Anuradha Vikram

From this Author

#Hashtags: Whose Museum Is It Anyway?

Installation view of Mike Kelley at MoMA PS1, 2013. Photo: Matthew Septimus.

#access #institutions #race #class #performance #intersectionality Two major New York exhibitions this winter have raised the question of access to contemporary art and museums in important and divergent ways. Radical Presence: Black Performance in Contemporary Art at the Studio Museum in Harlem continues reframing the historical narrative to include African Americans, as begun in Part 1 at NYU’s Grey Art Gallery. Mike Kelley’s sprawling retrospective[.....]

Best of 2013 – #Hashtags: The State of Art: Bangladesh, Portugal, Greece, and Palestine at the Venice Biennale

Continuing our Best of 2013 series, today’s pick comes from co-founder and former managing editor Julie Henson, who explains her choice: “The Venice Biennale is the Olympics of the art world. An event of this scale always manages to reflect the state of the artworld in both intended and accidental ways — drawing parallels between complex relationships such as nationality and race, or economics and globalization. That’s[.....]

Best of 2013 – #Hashtags: On the Political in Art

As we continue our Best of 2013 series, today’s pick comes from Bean Gilsdorf, who writes, “As the managing editor of Daily Serving, I get to work with over thirty super-talented authors from around the world, so it’s very hard for me to select just one article for this series. However, I really appreciate the energy that Anuradha Vikram has brought to writing and editing our[.....]

#Hashtags: Nostalgia and its Discontents

Charlene Tan. Love Forever: A Homage to Yayoi Kusama, 2010. Color photograph. 36 x 48 in. Photo courtesy of the artist.

#museums #diversity #nostalgia #representation Proximities 2: Knowing Me, Knowing You was the second of three exhibitions of Bay Area contemporary art curated by Glen Helfand for the Asian Art Museum. This series marks a departure from AAM’s customary focus on artists from remote geographic locales and the museum’s heretofore sporadic commitment to exhibiting contemporary art. The second exhibition resolved the primary concern that I raised[.....]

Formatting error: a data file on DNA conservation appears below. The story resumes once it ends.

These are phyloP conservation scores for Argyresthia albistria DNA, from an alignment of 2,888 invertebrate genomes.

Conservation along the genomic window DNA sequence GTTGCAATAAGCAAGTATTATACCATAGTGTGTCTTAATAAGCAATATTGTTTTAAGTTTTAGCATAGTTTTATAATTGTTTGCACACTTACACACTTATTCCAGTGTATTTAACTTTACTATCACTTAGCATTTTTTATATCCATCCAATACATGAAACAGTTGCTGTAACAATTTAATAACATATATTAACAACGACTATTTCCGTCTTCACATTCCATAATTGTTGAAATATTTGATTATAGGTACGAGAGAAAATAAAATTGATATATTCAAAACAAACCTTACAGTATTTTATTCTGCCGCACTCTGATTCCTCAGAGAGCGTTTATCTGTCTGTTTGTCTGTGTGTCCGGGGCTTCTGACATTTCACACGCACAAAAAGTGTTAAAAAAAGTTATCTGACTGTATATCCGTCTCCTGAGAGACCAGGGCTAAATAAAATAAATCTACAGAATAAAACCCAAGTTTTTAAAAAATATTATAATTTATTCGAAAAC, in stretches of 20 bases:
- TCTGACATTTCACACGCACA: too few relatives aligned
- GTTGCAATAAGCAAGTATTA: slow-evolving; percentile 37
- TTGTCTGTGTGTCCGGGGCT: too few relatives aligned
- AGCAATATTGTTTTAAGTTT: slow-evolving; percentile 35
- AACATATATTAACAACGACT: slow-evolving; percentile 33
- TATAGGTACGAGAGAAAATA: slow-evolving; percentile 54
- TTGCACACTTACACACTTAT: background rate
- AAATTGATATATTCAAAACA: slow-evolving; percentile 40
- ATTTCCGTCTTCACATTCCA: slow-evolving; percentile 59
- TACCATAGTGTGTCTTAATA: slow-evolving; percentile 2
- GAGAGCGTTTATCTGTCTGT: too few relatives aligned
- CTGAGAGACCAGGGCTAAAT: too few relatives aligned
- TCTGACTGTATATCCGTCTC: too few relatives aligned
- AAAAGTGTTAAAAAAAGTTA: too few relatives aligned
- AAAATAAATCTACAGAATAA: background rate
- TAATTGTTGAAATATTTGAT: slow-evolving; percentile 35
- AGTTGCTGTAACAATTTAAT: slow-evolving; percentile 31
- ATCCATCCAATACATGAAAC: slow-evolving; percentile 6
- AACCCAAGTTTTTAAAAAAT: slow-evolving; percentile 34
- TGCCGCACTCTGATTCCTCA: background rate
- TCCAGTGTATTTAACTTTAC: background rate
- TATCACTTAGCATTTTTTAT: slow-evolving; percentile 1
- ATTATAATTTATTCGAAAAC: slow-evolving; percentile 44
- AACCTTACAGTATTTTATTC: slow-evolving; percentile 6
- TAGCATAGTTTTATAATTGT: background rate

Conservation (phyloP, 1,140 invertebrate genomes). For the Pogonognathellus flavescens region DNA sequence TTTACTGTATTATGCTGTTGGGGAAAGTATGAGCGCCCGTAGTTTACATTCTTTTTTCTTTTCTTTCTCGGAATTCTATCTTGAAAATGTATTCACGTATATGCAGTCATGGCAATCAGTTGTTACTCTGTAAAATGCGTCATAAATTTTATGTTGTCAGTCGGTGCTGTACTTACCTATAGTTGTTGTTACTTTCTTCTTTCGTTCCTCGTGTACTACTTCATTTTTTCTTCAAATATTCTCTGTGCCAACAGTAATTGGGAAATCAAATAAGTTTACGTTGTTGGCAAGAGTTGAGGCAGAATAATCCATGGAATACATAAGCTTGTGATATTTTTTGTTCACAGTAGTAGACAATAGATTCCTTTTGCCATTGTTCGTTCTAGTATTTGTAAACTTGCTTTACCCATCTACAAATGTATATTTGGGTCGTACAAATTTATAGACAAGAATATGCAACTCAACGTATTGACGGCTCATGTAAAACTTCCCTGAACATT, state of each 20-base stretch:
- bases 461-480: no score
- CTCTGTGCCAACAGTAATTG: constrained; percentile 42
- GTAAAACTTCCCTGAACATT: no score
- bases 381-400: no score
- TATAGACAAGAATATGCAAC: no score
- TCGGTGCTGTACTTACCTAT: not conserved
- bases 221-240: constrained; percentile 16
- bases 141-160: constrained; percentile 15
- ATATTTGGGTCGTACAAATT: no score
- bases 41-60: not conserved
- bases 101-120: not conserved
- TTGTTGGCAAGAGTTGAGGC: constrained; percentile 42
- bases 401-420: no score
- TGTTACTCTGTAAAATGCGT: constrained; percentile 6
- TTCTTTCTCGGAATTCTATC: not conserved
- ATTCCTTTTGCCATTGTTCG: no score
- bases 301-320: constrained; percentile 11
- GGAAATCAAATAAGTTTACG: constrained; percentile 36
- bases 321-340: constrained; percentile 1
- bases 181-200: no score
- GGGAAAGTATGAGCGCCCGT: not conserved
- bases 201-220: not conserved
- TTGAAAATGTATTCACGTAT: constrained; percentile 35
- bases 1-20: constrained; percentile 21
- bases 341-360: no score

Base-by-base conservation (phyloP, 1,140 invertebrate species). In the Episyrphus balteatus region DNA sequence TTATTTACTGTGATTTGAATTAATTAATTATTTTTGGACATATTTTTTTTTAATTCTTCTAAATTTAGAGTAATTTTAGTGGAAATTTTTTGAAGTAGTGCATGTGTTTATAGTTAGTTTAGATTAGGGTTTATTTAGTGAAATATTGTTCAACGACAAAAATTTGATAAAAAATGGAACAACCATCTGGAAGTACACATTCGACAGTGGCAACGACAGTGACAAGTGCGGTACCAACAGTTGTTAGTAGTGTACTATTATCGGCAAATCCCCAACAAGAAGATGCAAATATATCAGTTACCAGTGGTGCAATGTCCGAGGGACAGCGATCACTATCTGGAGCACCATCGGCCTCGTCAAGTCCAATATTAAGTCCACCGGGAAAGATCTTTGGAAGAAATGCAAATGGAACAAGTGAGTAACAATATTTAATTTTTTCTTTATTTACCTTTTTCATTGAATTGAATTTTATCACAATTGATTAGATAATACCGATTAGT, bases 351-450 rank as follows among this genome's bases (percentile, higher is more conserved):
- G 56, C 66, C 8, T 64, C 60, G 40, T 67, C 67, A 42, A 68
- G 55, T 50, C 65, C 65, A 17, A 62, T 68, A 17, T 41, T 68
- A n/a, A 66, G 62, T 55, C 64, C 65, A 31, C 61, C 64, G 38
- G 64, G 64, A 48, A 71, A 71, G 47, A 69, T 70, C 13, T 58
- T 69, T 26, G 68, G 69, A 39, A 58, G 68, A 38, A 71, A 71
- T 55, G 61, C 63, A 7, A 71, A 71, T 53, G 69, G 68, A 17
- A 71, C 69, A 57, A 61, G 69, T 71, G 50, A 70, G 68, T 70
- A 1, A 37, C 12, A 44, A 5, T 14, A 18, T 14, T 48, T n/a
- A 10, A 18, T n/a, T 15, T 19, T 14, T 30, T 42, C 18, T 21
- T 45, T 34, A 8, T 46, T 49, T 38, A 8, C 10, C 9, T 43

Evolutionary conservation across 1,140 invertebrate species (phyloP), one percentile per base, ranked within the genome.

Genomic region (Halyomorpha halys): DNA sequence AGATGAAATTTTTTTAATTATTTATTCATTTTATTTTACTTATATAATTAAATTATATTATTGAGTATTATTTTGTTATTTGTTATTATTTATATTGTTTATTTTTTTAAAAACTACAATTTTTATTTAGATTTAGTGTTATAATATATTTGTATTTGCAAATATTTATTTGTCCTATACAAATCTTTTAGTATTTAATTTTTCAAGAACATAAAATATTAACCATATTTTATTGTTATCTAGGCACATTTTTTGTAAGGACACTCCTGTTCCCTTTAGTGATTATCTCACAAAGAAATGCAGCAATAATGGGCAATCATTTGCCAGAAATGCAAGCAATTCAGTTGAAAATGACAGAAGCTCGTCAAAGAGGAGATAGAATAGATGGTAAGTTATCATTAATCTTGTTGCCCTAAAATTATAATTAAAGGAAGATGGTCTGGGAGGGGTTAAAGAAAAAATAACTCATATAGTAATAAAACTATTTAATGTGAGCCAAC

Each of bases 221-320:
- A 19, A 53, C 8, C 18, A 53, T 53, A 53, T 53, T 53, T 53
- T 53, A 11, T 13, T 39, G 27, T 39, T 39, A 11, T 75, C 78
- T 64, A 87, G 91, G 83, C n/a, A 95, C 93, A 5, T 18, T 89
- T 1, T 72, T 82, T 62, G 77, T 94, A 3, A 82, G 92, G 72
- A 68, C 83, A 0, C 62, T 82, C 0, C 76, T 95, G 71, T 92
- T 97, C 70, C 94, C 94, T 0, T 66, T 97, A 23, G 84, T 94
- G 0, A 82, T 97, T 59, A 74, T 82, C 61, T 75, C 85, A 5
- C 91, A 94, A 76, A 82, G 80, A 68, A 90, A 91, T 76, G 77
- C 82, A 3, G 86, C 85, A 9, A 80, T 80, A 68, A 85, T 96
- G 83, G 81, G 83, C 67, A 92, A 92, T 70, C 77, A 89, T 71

#Hashtags: The Ethnicity Exhibition

Lorraine O’Grady. Untitled (Mlle. Bourgeoise Noire and her Master of Ceremonies enter the New Museum),
1980–83, printed 2009. Gelatin silver print. 7 1/4 x 9 1/4 in. Courtesy the artist and Alexander Gray Associates, New York.

#race #ethnicity #gender #institutions #access #identity Since the Civil Rights Era, it has become commonplace for marginalized ethnic communities to instate their own institutions of sociological and cultural study such as university Ethic Studies departments and museums like Brooklyn’s Museum of Contemporary African Diaspora Arts. In the face of extreme prejudice and exclusion from the discourses of history and art, many have felt the necessity[.....]

Radical Presence: Black Performance in Contemporary Art at NYU’s Grey Art Gallery

Jean-Ulrick Désert. Negerhosen2000 / The Travel Albums, 2003. From a series of forty digitally printed images, pigmented inks, and pencil on archival paper with mixed media collage. 11 3/4 x 8 1/4 in. Courtesy the artist.

How is Blackness performed?  Most African American contemporary artists will admit in confidence that they are often expected to perform their Blackness for the power players of the art mainstream, regardless of their choice of artistic medium. Artists working in two dimensions such as Kerry James Marshall, Kara Walker, and Wangechi Mutu have gained currency by creating work that makes the construction of black identity[.....]

#Hashtags: The Trouble with the Mission School

Chris Johanson. The Survivalists, 1999. Mixed media; dimensions variable. 
Courtesy of the artist. Photo by Johnna Arnold/SFAI.

#access #gentrification #street art #painting #historicity A panel at the San Francisco Art Institute on October 20 in conjunction with the Walter and McBean Galleries exhibition Energy That is All Around – Mission School: Chris Johanson, Margaret Kilgallen, Alicia McCarthy, Barry McGee, Ruby Neri, posed the question: “Mission School: Yes or No?” The general consensus, both on the panel and in the wider Bay Area[.....]